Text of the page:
We all know life at work can be stressful – projects piling up, deadlines to be met, time constraints to battle, human and technical interruptions. Then, add clutter to the mix and it’s no wonder we are stressed!
You may not think clutter is a big factor, but it can add to our stress and affect our efficiency in a variety of ways. Psychologists and researchers have discovered that clutter is one of the leading factors that affects our productivity.
- Clutter can result in wasting valuable time. How much time do you spend looking for a misplaced document, file or item in the clutter surrounding your workspace? That’s time you could have spent on your current project and the deadline you are attempting to meet.
- Clutter can make us feel anxious and overwhelmed, which can lead to procrastination. You walk into your office and see all the stacks of documents, files and other items covering your desk, chair or any other available space. Suddenly you are reminded of all that you need to accomplish and think to yourself, “There is no way I can get through all of this.”
- Clutter can compete for our attention. While working on your project, you see something on the top of one of those stacks that draws your attention to another project, or a note tucked under your phone that suddenly reminds you of a call you need to make or a revision you wanted to make on another document. Anything else that has nothing to do with your current project and you are no longer focused on the task at hand.
- Clutter can make us feel confined and affect our ability to think freely. It can make us feel physically constricted and negatively impact our ability to think.
- Clutter can affect our level of motivation. We need to value the work we do, but it’s hard to get motivated when we don’t value the environment in which we do the work.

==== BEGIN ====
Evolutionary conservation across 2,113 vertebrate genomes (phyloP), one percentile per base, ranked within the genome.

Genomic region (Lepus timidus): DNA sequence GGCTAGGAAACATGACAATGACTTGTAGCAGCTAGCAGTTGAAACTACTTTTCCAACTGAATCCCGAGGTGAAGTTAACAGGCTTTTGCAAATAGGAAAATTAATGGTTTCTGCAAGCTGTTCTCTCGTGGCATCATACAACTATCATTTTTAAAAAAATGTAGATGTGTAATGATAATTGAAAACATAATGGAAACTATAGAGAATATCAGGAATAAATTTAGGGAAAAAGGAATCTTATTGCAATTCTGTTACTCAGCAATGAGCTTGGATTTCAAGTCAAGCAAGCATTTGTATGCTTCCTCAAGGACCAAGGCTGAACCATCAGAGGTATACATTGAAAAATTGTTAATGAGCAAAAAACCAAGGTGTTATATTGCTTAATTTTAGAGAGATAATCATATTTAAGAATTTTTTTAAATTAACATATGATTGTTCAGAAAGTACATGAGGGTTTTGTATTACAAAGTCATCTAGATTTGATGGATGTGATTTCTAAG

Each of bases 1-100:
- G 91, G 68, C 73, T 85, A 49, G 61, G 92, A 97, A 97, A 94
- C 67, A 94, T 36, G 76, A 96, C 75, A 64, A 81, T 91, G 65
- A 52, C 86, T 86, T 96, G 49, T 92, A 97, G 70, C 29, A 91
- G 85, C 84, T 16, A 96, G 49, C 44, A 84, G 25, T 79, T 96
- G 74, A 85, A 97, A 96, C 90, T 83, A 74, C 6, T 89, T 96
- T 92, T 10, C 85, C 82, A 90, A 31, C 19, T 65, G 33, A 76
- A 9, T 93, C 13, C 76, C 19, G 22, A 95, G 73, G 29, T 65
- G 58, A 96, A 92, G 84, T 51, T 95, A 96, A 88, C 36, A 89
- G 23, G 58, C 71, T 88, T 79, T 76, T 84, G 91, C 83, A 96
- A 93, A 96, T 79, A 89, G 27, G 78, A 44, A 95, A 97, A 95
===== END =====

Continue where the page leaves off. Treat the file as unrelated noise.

One Stressor We Can Control
There are many factors contributing to stress at work that we can’t control, but clutter is one we can. The process of decluttering is not a one-size-fits-all process. The goal is not to have a desk that has absolutely nothing on it, but rather a desk that is organized and conducive to our productivity. Here are some suggested steps on how to attack your clutter.
- Schedule a set, reoccurring time on your calendar to address organization. If the task seems overwhelming, break it into smaller projects spread out over a given period of time.
- Determine your everyday workflow. The goal is to only have those items on the top of your desk that you use daily and need within arm’s reach. The end result should be organized in a way that is conducive to your working style.
- Beginning with the top of your desk, sort through any paper documents you have stacked on your desk. For any supplies laying out, the items that you use daily and need within arm’s reach should be organized in containers or, for blank folders and labels, a lateral file. Put the other, less-used supplies in a drawer or box for now.
- Next, sort through folders by creating stacks for the folders you need and the folders you can throw out. Then destroy in an appropriate manner the ones that can be thrown out and file the folders you want to keep or, if you need, stack them in a useful order on your desk.
- Now attack the infamous “junk drawer” (or box) where you tossed the supplies you determined you didn’t need every day when cleaning off the top of your desk. Find containers appropriate to the items you want to store in your drawer, label them if necessary. Before leaving for the day check the top of your desk and quickly put items back in the appropriate places.
- Go through each drawer, cleaning out what can be thrown away and storing the things you need in an orderly fashion.
- Personal items need decluttering also. We can often build up quite a collection of gifts, promotional items, awards and memorabilia. Surround yourself with only the items that are important to you.
- Lastly, don’t forget about decluttering your computer as well. Delete old files or move them from your desktop to a cloud storage system. Create and label folders in which to organize documents so they can readily be found. Clean out downloads and your recycle bin, and clean out unnecessary emails. Use the “unsubscribe” option from those annoying websites that are constantly sending emails.
Having clutter in our offices wastes valuable time, increases anxiety, lessens productivity and affects the perception clients and colleagues have about us. Now that you know just how much clutter impacts the stress in our lives, make a date with yourself to begin your decluttering efforts today!